Why is being proactive in technology important? First let me define reactive, waiting for failure to occur before action. “Run it until it dies” Proactive is taking planned predetermined steps to prevent failure. “Replacement schedule” Intentionally or not you are executing one of these action plans or a blend of both. Being reactive has its risks and most notably downtime. To calculate lost revenue due to downtime you can use this simple calculation.
Lost Revenue = (annual gross revenue / annual business hours) x hours of outage
$2,000.000 in gross revenue and 9 hours for 260 business days. $2,000,0000 / 2340 = $854.70 an hour in revenue.
Payroll Cost = (annual payroll expense / 2080) x hours of outage
$2,000,000 in payroll and 8 hours a day for 260 business days. $2,000,000 / 2080 = $961.53 an hour in payroll cost.
There are plenty of other factors that can be calculated in downtime but these are the top 2 contributors. This downtime is a major event like server loss, internet outage, or line of business application failure. You can add revenue per hour and payroll cost per hour together and divide by the number of people working to narrow the cost down even further. This will help to determine the cost of being without a workstation for an individual. You can even go a step further and calculate the percentage of time lost due to maintenance, out dated hardware, or configuration issues classified as unhealthy PC’s. If your business can help every user can gain 15 minutes per day of productivity by being proactive and maintaining current technology, that could save a significant expense and reduce overtime. I found a few studies that put the productivity loss due to inefficient technology at 8% annually. I encourage you to gather your 2012 numbers and go through this exercise. The knowledge you gain will be worth your effort.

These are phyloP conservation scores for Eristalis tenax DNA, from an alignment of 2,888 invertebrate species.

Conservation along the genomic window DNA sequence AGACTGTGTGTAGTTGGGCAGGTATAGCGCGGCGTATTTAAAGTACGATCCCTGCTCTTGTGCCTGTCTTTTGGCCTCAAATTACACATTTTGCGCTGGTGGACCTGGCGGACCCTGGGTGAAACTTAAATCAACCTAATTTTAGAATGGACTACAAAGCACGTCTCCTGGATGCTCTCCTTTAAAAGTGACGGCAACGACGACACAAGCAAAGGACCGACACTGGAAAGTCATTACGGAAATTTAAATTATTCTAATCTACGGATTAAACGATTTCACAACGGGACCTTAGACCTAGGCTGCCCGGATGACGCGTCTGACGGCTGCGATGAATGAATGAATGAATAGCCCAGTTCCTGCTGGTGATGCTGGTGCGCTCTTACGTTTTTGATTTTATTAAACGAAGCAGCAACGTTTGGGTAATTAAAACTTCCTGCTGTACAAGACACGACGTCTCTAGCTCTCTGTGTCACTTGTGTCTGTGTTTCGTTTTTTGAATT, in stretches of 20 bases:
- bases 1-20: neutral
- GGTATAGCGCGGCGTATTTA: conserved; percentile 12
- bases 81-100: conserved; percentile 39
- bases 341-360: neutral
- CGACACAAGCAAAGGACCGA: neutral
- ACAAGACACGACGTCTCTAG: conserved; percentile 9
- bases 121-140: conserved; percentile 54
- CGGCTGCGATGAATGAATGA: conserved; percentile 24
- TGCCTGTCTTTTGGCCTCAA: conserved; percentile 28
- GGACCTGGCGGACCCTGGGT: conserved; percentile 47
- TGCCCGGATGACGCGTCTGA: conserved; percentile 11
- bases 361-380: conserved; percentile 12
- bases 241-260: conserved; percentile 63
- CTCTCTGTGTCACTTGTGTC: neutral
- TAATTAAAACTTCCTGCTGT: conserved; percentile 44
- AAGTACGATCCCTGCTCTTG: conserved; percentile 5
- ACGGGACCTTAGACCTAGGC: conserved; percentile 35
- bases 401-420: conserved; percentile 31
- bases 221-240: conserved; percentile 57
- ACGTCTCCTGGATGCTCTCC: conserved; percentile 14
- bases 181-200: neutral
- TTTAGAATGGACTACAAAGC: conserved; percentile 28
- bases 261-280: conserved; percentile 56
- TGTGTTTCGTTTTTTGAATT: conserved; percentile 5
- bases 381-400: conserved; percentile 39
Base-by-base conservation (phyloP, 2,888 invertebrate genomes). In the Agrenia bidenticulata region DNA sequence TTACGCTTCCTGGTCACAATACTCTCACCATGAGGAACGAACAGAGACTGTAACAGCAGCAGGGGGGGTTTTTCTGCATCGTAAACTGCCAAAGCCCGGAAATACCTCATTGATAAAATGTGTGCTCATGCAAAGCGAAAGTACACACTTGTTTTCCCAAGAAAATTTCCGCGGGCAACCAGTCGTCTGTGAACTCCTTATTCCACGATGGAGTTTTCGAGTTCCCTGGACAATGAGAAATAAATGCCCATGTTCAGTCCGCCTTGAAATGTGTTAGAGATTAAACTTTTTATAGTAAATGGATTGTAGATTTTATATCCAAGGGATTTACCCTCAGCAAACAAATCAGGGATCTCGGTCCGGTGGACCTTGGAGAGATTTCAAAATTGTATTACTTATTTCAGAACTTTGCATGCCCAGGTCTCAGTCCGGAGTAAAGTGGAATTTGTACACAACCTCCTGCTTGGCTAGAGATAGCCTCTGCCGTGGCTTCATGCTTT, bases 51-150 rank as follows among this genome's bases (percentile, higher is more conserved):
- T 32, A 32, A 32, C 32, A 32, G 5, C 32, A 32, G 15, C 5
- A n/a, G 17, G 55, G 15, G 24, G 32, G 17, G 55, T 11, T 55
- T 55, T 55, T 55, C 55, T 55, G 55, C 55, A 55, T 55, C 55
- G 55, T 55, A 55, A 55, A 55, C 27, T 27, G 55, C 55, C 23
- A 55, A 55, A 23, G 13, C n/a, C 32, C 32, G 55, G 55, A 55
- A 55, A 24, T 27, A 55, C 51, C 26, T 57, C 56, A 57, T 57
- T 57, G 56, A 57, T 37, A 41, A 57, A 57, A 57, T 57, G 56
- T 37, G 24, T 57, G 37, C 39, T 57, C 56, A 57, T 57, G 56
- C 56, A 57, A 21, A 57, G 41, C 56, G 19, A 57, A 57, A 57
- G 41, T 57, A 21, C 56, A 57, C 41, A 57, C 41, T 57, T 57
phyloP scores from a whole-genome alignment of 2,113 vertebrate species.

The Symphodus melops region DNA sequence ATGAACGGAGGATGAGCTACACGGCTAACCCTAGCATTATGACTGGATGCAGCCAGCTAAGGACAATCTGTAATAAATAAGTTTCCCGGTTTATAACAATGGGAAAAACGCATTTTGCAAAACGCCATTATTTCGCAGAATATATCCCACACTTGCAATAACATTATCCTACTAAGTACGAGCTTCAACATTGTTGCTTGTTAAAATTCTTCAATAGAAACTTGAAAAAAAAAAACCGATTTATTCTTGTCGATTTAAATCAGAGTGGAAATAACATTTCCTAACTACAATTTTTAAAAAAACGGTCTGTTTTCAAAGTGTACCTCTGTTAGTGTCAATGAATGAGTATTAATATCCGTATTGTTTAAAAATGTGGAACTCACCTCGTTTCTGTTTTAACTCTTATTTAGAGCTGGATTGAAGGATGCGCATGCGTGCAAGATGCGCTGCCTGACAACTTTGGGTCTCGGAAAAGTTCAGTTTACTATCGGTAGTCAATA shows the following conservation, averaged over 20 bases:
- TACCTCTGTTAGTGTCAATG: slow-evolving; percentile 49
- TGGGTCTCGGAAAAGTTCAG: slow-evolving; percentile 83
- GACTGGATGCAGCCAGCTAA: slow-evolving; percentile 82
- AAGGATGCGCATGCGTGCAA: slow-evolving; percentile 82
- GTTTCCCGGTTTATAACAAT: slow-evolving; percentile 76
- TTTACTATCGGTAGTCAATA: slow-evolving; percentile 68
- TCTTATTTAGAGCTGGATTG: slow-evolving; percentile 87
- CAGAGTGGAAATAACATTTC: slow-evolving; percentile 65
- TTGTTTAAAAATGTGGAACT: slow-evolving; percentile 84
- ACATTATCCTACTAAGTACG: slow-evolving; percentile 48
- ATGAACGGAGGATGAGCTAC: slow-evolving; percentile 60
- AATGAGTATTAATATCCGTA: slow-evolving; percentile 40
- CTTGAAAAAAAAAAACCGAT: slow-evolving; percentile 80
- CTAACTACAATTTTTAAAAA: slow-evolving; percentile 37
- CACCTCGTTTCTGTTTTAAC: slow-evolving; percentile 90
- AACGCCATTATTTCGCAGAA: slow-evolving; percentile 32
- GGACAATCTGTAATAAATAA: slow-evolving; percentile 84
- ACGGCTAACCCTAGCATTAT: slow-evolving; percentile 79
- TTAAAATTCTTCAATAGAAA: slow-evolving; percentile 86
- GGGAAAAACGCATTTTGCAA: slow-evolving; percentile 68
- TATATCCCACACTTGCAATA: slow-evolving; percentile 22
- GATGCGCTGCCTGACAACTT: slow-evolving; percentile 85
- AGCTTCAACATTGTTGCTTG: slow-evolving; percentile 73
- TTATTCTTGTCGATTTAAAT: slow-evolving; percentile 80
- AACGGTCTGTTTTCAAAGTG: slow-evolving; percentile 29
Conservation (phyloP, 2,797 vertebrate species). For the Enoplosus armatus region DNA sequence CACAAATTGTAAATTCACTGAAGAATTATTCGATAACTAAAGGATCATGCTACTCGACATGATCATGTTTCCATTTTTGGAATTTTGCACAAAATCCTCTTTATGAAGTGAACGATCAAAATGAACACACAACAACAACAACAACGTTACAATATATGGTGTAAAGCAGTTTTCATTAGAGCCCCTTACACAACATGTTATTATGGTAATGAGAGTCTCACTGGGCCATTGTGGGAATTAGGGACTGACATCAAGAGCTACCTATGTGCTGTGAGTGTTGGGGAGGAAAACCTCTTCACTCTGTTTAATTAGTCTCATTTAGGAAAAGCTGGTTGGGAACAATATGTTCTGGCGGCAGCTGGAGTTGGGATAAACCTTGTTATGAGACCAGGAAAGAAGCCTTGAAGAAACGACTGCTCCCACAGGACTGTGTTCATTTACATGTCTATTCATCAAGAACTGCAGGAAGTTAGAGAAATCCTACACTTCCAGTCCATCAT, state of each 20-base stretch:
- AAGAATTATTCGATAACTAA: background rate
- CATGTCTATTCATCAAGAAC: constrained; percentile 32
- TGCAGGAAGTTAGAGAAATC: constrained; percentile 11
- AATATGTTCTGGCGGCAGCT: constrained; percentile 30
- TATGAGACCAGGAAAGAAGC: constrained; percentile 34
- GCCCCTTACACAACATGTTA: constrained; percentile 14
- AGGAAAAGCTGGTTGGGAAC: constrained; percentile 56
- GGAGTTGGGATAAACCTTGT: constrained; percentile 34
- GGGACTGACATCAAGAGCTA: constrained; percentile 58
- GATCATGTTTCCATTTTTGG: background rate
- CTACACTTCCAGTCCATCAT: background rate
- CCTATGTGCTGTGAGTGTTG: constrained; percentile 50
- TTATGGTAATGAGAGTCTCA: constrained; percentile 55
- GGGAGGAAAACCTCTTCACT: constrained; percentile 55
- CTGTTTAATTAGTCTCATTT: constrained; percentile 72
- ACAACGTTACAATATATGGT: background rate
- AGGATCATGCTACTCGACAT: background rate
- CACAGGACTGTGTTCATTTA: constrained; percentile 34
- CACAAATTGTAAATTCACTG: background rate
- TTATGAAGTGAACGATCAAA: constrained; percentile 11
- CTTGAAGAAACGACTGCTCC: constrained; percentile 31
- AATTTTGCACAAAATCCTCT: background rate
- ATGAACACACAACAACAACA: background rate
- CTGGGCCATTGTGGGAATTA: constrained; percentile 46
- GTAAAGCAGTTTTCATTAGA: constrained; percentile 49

I think it is important to note that being proactive in technology has a number of advantages but it isn’t technology euphoria. There is a balance of cost versus risk and you have to decide what is acceptable risk for your business. A planned risk is so much easier to control than an unplanned risk.